Dr Taweesin: Shining the light of clarity on Covid-19 situation
A crucial weapon in the battle against any public crisis is concise information that can be understood by each and every one of us. However, since the outbreak of Covid-19, information released by the Prayut government has been anything but clear.
Already in a panic over the daily rise in infections, people nationwide are having to tackle a tsunami of information – both real and fake – while their daily lives are disrupted by stringent measures like the lockdown and night-time curfew to contain the contagion.
Worse still, with no sign of an end to the epidemic, people are losing hope and confidence in policymakers.
At a time when the public desperately needs clear and accurate information, Dr Taweesin Visanuyothin, spokesman for the Public Health Ministry, has emerged as a beacon of trustworthiness, calming nerves across the country.
The face of the 54-year-old has become a regular and reassuring sight on TV since he was appointed as spokesman for the government’s Centre for Covid-19 Situation Administration on March 26. His job is to update the public daily about the number of Covid-19 cases, how many have recovered and how many have succumbed to the virus.
Delivering bad news every day can be difficult for even the strongest among us. But his job is to spur confidence in people when infections are dropping and let them know that there is light at the end of the tunnel when they rise.
So far, Dr Taweesin has proved to be the right man for the job. He has coped well with the pressure, and thanks to his background in psychiatry, he knows how to handle anxiety and panic.
During daily press conferences he conveys his messages gently, never issuing brusque threats to control the public with the force of law. He has repeatedly pleaded for the public to cooperate by wearing face masks outside, practising social distancing and staying at home to stop the virus from spreading.
“We plead for your collaboration. It will be better if the authorities are not driven to enforce the law. If you provide cooperation and the number [of patients] drop, then no more measures will be imposed,” Taweesin tells the press daily.
With his calm manner and willingness to answer all questions in a well-prepared, polite and non-aggressive manner, simplifying medical terms for the layman, Dr Taweesin’s messages and advice have won wide support from Thais.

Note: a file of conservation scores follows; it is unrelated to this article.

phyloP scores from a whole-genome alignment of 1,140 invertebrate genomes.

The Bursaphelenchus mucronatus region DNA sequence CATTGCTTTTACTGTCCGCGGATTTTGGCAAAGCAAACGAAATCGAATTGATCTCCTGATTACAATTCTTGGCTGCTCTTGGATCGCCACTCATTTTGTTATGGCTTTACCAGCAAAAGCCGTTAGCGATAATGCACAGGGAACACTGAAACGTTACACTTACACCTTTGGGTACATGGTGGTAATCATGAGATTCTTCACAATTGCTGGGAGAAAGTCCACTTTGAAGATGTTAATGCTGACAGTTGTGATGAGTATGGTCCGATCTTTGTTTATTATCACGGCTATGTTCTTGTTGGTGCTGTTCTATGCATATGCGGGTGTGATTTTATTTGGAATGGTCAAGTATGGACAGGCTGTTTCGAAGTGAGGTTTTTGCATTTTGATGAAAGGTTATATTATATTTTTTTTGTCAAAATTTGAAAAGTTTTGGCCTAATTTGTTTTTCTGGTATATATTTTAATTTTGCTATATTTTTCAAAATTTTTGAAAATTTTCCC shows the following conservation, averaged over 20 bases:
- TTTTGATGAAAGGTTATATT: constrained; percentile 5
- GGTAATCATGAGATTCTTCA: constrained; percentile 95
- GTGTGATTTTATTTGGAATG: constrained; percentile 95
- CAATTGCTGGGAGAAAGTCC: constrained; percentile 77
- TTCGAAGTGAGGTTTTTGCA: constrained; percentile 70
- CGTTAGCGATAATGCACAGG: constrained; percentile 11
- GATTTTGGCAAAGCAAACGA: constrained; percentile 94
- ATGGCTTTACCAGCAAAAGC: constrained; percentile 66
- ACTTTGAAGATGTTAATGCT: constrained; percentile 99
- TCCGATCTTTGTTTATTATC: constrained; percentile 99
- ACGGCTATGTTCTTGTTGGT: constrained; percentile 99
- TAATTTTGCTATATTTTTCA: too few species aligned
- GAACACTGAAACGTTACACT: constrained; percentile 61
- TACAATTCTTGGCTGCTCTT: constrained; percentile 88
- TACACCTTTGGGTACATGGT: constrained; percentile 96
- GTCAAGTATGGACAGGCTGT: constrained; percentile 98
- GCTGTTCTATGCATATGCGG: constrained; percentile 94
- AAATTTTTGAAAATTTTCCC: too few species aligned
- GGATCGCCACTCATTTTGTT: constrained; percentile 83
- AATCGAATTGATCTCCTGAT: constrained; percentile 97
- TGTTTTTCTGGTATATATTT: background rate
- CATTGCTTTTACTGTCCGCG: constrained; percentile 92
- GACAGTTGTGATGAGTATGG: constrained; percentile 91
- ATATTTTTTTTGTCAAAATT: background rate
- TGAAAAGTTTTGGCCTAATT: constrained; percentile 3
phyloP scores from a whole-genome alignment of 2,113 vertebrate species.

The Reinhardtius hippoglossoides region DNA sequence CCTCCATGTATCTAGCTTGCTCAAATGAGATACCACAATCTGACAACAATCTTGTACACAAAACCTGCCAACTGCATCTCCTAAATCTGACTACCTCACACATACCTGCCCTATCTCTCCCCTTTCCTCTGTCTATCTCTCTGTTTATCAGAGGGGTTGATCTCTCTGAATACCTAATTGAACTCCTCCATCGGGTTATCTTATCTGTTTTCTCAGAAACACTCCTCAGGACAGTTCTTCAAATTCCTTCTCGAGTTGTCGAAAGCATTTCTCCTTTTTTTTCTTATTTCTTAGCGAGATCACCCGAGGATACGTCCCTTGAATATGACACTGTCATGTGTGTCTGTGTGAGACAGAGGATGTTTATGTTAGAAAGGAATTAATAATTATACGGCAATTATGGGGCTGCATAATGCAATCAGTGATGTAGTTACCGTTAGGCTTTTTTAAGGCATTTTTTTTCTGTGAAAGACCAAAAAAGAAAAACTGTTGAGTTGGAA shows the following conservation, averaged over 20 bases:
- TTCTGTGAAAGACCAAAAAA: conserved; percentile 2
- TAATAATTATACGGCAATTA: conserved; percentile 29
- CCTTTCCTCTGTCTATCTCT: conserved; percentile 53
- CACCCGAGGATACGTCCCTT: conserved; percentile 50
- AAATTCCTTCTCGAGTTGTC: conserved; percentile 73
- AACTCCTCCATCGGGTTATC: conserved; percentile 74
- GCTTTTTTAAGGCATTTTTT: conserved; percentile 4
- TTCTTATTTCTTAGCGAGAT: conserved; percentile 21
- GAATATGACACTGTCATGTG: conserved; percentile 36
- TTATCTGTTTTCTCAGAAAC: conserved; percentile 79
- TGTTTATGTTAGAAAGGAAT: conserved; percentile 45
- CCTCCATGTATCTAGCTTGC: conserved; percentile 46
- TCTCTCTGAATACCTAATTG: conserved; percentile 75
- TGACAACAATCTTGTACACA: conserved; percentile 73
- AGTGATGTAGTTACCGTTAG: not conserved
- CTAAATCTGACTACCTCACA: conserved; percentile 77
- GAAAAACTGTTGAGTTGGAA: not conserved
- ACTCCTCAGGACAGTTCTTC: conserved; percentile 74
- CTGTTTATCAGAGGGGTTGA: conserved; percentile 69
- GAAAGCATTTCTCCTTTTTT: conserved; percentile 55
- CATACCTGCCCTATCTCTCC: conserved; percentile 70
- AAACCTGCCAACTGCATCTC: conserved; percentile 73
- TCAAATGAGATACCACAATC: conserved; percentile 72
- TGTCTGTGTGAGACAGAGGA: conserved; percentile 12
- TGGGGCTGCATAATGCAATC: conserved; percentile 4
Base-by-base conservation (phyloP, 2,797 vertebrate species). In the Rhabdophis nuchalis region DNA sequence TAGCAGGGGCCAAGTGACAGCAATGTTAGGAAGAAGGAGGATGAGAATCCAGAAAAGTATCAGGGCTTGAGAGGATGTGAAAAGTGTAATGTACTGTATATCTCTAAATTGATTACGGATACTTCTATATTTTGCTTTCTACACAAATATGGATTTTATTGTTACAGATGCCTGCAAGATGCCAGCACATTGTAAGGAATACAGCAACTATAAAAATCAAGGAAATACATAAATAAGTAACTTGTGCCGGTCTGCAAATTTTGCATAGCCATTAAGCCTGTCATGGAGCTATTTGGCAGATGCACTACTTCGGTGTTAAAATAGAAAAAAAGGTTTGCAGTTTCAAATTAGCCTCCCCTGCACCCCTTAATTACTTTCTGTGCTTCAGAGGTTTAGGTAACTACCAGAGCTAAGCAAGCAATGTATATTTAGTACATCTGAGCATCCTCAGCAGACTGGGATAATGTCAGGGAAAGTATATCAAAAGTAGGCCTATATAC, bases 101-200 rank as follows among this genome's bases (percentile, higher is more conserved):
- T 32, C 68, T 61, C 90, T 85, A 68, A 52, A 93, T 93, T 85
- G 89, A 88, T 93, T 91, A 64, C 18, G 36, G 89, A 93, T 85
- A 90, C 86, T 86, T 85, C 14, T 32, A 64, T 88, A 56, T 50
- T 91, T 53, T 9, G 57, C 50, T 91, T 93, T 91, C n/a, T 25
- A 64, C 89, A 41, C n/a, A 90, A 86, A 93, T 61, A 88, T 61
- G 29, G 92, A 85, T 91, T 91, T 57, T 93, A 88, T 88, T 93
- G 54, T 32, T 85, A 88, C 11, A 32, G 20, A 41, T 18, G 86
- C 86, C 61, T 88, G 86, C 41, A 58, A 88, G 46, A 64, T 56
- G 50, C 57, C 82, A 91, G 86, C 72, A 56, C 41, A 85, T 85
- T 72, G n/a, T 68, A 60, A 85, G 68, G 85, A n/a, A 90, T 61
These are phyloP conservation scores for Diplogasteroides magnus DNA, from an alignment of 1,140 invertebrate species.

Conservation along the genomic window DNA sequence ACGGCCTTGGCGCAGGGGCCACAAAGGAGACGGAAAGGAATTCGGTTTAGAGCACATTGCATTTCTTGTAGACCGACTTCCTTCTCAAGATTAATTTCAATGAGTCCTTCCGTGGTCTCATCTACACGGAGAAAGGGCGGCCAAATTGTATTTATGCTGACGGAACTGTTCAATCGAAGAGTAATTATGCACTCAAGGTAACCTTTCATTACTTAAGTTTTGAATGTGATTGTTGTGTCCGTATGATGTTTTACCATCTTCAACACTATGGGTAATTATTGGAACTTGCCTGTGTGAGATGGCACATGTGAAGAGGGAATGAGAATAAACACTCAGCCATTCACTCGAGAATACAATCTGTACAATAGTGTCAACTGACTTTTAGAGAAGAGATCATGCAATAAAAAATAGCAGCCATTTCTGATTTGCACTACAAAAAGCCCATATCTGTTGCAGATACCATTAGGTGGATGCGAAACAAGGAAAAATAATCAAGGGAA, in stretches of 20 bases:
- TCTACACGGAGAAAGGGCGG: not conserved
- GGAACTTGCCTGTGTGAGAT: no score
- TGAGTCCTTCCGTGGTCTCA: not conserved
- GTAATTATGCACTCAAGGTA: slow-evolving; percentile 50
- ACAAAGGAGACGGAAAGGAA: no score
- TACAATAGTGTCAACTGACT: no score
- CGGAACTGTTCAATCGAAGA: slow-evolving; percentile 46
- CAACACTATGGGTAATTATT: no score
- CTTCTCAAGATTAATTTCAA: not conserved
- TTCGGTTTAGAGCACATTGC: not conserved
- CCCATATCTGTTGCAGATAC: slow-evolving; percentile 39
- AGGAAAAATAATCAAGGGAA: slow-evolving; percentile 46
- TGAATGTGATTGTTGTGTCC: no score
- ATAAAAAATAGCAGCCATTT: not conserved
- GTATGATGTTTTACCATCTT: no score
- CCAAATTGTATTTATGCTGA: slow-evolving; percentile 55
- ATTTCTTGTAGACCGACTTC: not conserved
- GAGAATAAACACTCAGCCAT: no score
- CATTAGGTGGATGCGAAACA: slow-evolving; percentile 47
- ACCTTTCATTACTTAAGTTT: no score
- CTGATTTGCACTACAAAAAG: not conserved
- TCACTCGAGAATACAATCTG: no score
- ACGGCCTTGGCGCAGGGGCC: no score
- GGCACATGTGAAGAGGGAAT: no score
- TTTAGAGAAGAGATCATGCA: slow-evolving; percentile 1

“People pay attention and listen to Dr Taweesin because he is the only person with a deep knowledge of [the current situation]. The more he can make
people understand, the more beneficial it will be. We should follow what he says and advises,” commented one netizen while watching the psychiatrist on Facebook Live.
As of Monday (April 6), Thailand had recorded more than 2,200 Covid-19 infections in 66 provinces, with 26 deaths. The Kingdom stepped up measures to combat the contagion by announcing a nationwide state of emergency and a “soft” lockdown from March 26 to April 30. On April 3, the government imposed a night-time curfew from 10pm to 4am, enforced until further notice.
Born and raised in Nakhon Ratchasima province, where his family owned a grocery store, Dr Taweesin’s early life was far from easy. He was the second child of five siblings. While he was at primary school, his father lost his leg in an accident; his mother passed away in her 40s while he was in secondary school.
Dr Taweesin told Mother and Child magazine that his father’s accident was a turning point in his life, forcing him to work after school to help his family earn a living. He did lots of different jobs, including raising pigs, cooking and selling sweet snacks, manning a noodle stand, and making paper bags from newspapers.
Though Taweesin preferred art and writing, he chose to pursue medical studies in line with his parents’ wishes. They had always told him that focusing on his schoolwork and becoming a doctor would lift the family out of poverty.
After gaining a medical degree from Khon Kaen University, Dr Taweesin began his career at the Nakhon Ratchasima Psychiatry Hospital, where he had a case load of 100 to 200 patients daily.
He furthered his knowledge at the Somdet Chaopraya Institute of Psychiatry, where he also honed his communication skills by hosting radio and television programmes about mental health.
His public profile grew when he began providing information and sharing knowledge as a representative of the Department of Mental Health, and was later promoted to the post of spokesperson for the department.
By Jintana Panyaarvudh